My guess had been that I would run in the 3:40-3:50 range, depending on how much I could feel the previous day’s workout. I had left my Garmin in the car on accident, but was content enough with just my wristwatch. There were no mile markers so my pace was pretty up in the air, but I felt relaxed through the first half. 

Nearing mile 13, I counted the women headed the other way to find that I was in 7th place. Not bad. I was even more surprised to see that I hit the turn-around in 1:45 exactly. I felt comfortable enough that an even split sounded reasonable, and that would put me in at 3:30. I raised my eyebrows in surprised approval. That sounded much faster than I had been expecting.

Silly me, though—I also forgot about my competitive nature. Somewhere around mile 18 it kicked in, and I decided it was time to make things fun.

I still felt relaxed and saw no reason not to see how much I could push things. How many women could I pass? I got gradually faster and faster, heart rate picking up, breathing louder, grinning madly, wanting that race to be just a little bit longer so I could pass just one more woman. I moved into third place about 100 yards before the finish line. I felt a little bad passing that last woman so close to the end, especially since this was really just a training run in my mind. But, you know, it was still a race. Right?

The most amusing part about my whole day was that I finished in 3:27. Just one minute faster and it would have been a PR. Apparently I’m in better shape than I thought.

It feels like I’m in that fun phase of my training at the moment. You know, when you’re always hungry and could pretty much eat a house, when times keep getting faster and you feel stronger every day. Instead of feeling exhausted and run down, you’re feeding off the hard workouts. They’re fueling you.

I took yesterday off but ran trails in Reno with renewed vigor this afternoon. The dirt was dry, awash in sunshine, and I hit my fastest times of the season on my hill repeat workout.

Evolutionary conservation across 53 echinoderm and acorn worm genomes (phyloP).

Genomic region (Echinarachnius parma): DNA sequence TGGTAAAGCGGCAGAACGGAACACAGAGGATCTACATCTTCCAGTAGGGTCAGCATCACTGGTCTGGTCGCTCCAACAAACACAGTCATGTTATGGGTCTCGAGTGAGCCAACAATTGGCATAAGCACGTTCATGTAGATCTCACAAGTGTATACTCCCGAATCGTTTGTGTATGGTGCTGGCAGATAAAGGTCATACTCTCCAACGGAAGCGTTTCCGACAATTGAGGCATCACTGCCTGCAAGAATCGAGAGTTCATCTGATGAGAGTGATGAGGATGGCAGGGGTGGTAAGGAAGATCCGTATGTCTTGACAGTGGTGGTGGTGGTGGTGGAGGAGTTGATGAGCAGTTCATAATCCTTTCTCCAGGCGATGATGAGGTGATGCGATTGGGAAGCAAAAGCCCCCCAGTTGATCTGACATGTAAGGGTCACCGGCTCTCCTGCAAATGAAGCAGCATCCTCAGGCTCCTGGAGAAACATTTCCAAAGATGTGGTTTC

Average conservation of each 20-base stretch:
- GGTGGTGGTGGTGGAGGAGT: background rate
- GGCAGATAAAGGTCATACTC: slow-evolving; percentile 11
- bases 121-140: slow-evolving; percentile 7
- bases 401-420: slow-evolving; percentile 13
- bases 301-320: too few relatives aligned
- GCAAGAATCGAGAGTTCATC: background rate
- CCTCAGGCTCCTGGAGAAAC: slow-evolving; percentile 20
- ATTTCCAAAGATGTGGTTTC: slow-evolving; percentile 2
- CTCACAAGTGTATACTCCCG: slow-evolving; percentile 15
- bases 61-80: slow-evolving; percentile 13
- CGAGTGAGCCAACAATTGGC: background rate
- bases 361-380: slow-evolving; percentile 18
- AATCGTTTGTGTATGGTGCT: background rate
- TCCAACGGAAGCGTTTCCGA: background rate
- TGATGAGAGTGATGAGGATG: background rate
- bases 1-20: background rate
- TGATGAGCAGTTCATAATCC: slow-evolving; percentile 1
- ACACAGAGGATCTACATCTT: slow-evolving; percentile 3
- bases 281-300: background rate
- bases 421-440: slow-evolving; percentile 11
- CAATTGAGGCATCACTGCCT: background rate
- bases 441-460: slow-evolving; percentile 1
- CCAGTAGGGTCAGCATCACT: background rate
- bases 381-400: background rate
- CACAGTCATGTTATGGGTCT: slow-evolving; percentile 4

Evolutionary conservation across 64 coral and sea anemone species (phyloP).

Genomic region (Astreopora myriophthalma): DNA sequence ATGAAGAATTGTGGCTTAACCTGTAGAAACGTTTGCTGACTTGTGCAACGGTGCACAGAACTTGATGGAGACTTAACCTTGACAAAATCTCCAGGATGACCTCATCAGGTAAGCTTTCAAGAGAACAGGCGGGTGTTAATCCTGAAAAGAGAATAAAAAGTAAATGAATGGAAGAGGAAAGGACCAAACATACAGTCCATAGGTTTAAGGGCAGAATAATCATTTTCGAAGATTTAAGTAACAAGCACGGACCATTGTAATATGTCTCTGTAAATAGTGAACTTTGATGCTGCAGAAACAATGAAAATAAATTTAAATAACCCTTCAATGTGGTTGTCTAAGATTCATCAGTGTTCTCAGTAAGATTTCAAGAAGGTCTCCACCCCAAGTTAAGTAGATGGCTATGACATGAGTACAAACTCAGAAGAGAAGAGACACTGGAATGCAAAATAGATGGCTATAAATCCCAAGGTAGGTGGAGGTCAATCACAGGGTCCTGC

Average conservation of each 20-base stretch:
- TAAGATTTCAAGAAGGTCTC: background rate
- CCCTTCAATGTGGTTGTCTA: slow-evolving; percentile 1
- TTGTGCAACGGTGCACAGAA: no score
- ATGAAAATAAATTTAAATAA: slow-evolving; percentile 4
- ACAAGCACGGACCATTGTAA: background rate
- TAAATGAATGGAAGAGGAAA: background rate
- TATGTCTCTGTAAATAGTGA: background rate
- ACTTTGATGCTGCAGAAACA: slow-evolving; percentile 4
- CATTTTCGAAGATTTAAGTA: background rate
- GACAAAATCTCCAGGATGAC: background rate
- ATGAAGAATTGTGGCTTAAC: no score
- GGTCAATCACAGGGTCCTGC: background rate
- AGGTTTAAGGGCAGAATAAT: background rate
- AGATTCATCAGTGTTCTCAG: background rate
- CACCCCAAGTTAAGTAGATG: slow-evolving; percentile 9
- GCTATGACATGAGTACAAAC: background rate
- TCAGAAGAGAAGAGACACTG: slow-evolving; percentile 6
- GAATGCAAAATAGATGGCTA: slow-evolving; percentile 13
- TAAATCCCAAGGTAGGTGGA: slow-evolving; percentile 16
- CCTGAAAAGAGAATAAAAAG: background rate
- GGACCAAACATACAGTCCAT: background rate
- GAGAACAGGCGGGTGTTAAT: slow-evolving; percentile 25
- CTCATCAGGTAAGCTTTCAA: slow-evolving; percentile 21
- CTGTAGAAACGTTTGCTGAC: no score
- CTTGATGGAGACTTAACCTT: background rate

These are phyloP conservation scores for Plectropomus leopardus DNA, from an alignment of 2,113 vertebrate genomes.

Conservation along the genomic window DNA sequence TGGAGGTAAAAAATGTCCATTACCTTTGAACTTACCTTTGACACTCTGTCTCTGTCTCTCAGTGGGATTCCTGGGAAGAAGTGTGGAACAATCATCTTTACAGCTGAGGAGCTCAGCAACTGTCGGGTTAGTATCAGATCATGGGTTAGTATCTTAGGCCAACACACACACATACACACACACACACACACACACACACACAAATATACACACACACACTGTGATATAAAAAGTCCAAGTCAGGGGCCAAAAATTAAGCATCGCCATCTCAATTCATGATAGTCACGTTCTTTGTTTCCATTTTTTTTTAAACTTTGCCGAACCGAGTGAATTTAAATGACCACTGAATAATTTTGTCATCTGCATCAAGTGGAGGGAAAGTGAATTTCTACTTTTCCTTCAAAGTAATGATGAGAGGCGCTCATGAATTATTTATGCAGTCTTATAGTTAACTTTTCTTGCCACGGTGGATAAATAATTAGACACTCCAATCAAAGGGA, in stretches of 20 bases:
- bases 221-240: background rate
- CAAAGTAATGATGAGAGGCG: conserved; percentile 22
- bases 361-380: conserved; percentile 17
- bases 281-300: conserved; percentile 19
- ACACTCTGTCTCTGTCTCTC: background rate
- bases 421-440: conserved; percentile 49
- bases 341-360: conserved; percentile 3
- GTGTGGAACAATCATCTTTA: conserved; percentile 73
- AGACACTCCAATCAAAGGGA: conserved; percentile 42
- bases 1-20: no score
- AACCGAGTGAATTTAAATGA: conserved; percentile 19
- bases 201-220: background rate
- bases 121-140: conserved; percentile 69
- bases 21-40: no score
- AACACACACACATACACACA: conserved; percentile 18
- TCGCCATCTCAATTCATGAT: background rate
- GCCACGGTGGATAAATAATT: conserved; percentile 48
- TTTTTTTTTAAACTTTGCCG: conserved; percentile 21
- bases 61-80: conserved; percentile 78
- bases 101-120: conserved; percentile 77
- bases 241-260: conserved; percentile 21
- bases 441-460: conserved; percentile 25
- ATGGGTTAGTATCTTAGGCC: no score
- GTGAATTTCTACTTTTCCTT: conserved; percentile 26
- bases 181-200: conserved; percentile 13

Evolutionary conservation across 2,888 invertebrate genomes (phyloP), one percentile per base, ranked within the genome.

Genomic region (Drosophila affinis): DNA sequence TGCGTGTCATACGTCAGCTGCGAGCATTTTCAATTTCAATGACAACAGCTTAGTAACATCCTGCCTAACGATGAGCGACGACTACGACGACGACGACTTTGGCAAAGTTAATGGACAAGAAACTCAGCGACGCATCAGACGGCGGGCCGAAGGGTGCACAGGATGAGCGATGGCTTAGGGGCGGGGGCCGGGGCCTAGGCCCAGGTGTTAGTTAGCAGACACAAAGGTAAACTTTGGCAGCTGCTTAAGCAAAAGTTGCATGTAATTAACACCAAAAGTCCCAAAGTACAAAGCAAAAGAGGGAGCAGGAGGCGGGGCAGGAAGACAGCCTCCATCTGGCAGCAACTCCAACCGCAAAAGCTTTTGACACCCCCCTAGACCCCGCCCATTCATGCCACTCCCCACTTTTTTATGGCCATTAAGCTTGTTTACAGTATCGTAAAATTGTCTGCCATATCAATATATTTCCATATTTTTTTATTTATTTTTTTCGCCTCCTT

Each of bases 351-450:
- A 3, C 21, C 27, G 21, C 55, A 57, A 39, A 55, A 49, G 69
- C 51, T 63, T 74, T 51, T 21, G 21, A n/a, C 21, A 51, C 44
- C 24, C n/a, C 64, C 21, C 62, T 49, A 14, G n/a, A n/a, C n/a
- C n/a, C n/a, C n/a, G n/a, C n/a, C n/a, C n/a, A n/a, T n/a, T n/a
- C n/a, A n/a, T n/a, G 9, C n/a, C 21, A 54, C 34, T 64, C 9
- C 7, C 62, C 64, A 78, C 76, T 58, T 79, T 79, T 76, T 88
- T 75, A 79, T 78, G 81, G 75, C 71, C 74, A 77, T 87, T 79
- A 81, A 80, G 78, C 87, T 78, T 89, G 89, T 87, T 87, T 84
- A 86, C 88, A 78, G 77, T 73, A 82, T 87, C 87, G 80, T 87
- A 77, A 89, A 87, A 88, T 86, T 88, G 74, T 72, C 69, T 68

I know in a few more weeks the mileage and intensity will catch up with me. I'll probably be crawling through my workouts, feeling sleep-deprived and exhausted, and I'll look back on these days and think, Ah, it was good while it lasted!

Yup. It sure is.

Thanks to Robert and Linda, as always, and their fleet of awesome volunteers for a beautiful race on Sunday. (Complete Results) And thanks to Jamie for foregoing a 300K bike ride to run with me on Saturday!


My friend Matt is a musician and he just released his latest single, Faster. I'm going to go ahead with the cliche phrase and honestly tell you that I prefer his older stuff. But I'm liking the title of this particular song, if you know what I'm saying, not to mention the way he hitches his leg up when he sings it. And since this version is live, and it's just Matt and his guitar ... well, it just sounds a lot more like Matt to me than the studio version.

Friday, March 25, 2011

Living and Training in Snow Country Part II

In spite of the official change of seasons, it is most definitely still winter up here in the Sierra. Although we spend plenty of time and energy on snow removal, there's something absolutely wonderful about being snowed in. The freeway is closed because of avalanche danger, so I can't get to work. The resort is closed because of avalanche danger, so Andrew doesn't have to go in to work. It's a stolen day off together with no serious responsibilities, and the world is white and clean and new.

The view out my kitchen window
Locals are comparing the snow totals to the el-nino year of 82-83, which is a legendary winter in these parts. This kind of snow pack means good things for the drought conditions, but I worry what it will mean for spring flooding in the valleys. 

A number of people have asked me for pictures of the snow, so that's the primary purpose of this post. All of these photos were taken of houses in my neighborhood. Enjoy my winter wonderland!

With Natalie and the dogs, digging out her parking space.

This is the front walkway to my friend Jenelle's house.

You'd better know where you're going around here. This is about the last street sign that isn't buried.

I swear my friend Susie's house is in this picture. It's under that big pile of snow.

Our neighbors across the street have a beautiful house. Right now though, it pretty much looks like everyone else's: white.

This is our house as seen from the neighbor's driveway.

This is the front entrance to our new mud-room. This is on the second story, by the way. That snow piled up on the side extends another 10 feet below this picture.

Believe it or not, I'm still getting in some good running. I'll be bailing on the snow this weekend though, assuming the interstate reopens. Sometimes training in snow country means getting out of it.       

Thursday, March 17, 2011

Way Too Cool 50K 2011

The Way Too Cool 50K found its way onto my 2011 racing calendar for two primary reasons: